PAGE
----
Wildlife Impact

Currently, there is limited data quantifying the potential impact of solar systems on wildlife in airport environments. Nonetheless, when locating solar systems at airports, it is crucial to prevent the creation of wildlife attractants, like perches or shaded areas. Strategies can be implemented to reduce the attraction of birds to the solar system for perching or sheltering. These strategies may involve installing spikes or similar deterrent systems on top of each panel to prevent birds from perching. Additionally, considering closures or barriers behind panels can deter birds and wildlife from seeking shelter in those spaces.

Denver International Airport (DIA) Solar Farm

DIA serves as an excellent example of how airports can leverage their property for solar farm development. The solar projects were successfully executed through private-public partnerships, facilitated by ground lease and power purchase agreements. Moreover, interconnection agreements were established with the local utility provider. Each solar PV system owner, unique to every system, enjoys federal tax incentives, payments for renewable energy certificates, rebates for solar rewards from the local utility provider, and supplies power to DIA.

Woods Allee, director of Technical Programs in the Planning and Development Office at DIA, said that there was little to no impact to pilots or air traffic control during construction of the solar farms at DIA. Additionally, no complaints of interference from the solar farm have been made. By operating 10 megawatts (MW) solar facilities, DIA not only reduces its carbon footprint but also benefits from lower-than-average electricity costs for the energy generated by the solar arrays installed after 2012. Any surplus electricity is sold back to the utility through the Xcel Solar Rewards program.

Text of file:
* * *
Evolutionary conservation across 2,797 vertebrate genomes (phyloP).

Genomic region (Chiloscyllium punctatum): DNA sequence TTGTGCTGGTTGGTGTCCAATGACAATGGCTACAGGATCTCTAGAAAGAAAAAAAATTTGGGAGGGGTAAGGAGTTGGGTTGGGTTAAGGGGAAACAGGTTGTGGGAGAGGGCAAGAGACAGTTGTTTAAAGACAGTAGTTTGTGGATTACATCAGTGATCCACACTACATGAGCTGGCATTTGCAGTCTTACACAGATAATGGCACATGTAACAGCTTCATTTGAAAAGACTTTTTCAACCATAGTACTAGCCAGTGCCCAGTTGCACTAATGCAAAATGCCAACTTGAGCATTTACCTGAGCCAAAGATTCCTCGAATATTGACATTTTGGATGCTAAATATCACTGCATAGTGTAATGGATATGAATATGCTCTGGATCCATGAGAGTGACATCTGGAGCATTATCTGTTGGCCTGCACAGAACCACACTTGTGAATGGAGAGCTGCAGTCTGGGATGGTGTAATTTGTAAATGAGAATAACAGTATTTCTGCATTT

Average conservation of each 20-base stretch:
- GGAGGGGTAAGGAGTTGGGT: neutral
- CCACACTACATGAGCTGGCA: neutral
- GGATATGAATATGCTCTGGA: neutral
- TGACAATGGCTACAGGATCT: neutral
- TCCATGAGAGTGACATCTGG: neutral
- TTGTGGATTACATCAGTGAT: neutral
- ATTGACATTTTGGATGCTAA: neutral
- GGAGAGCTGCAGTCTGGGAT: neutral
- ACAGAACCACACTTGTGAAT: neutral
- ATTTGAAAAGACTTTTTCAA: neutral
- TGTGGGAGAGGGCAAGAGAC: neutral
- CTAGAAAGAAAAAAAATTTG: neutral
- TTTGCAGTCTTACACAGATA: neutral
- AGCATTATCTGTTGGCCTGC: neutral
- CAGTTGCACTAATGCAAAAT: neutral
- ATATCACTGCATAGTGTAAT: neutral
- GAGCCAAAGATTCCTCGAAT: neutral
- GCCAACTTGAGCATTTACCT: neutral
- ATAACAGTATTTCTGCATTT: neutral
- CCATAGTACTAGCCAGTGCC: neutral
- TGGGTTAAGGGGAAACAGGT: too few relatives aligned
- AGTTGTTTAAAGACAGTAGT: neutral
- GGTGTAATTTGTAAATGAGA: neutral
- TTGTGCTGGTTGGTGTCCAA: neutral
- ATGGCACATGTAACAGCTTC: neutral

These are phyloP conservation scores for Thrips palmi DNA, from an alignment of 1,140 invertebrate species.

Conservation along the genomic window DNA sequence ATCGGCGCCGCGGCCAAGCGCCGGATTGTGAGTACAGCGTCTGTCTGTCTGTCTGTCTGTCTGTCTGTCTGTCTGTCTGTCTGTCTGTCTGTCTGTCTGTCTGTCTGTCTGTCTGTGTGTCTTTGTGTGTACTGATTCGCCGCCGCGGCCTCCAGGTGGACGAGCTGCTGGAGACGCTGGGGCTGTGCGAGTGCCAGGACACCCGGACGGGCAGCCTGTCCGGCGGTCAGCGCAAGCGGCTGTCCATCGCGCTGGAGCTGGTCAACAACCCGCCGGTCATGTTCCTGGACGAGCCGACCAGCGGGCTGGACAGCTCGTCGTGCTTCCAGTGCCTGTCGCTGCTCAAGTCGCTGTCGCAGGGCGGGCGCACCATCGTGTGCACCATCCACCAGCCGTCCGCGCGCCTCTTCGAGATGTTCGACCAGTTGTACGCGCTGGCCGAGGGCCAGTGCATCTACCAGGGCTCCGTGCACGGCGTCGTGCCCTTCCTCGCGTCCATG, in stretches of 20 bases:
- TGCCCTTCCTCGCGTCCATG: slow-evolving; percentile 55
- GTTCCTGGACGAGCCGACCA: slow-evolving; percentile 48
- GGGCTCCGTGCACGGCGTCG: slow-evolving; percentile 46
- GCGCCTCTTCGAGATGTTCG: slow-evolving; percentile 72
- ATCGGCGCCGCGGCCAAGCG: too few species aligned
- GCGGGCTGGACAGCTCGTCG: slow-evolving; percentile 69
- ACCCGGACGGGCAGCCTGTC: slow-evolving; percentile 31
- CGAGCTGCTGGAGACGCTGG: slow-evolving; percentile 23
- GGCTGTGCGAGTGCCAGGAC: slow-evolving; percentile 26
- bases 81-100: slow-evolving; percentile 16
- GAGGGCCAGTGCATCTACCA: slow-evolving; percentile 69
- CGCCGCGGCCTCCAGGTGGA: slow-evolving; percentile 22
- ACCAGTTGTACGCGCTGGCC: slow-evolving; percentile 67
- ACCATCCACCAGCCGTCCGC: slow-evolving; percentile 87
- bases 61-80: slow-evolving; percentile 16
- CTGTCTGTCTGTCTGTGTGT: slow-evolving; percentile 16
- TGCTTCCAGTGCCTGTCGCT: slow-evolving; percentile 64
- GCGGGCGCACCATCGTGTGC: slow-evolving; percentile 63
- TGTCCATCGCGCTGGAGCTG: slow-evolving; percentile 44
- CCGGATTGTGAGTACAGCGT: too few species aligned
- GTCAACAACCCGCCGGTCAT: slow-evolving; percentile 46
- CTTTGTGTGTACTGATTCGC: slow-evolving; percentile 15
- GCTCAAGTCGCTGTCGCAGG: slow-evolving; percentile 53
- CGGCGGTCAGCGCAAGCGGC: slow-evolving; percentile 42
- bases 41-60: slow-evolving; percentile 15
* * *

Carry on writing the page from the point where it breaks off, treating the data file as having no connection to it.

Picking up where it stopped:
How to Lease Airport Land for Solar Energy

Leasing airport land for solar projects benefits local communities and airports alike. There are many benefits of airport solar farms- they support sustainability, boost revenue, cut electricity costs, and maximize resources without disrupting other sectors. Despite this, only about 20% of U.S. airports have embraced solar power in the past decade. As more airports realize these advantages and shift to solar energy, it will yield positive environmental and economic outcomes, creating a win-win situation for all. 

Airport landowners can now list their property for solar lease opportunities on LandGate's exclusive marketplace at no cost, gaining exposure to a broad network of solar energy developers and investors. Additionally, LandGate offers support for site analysis, prioritization, and procurement materials, presenting a tailored solution to help airports harness their land for renewable energy.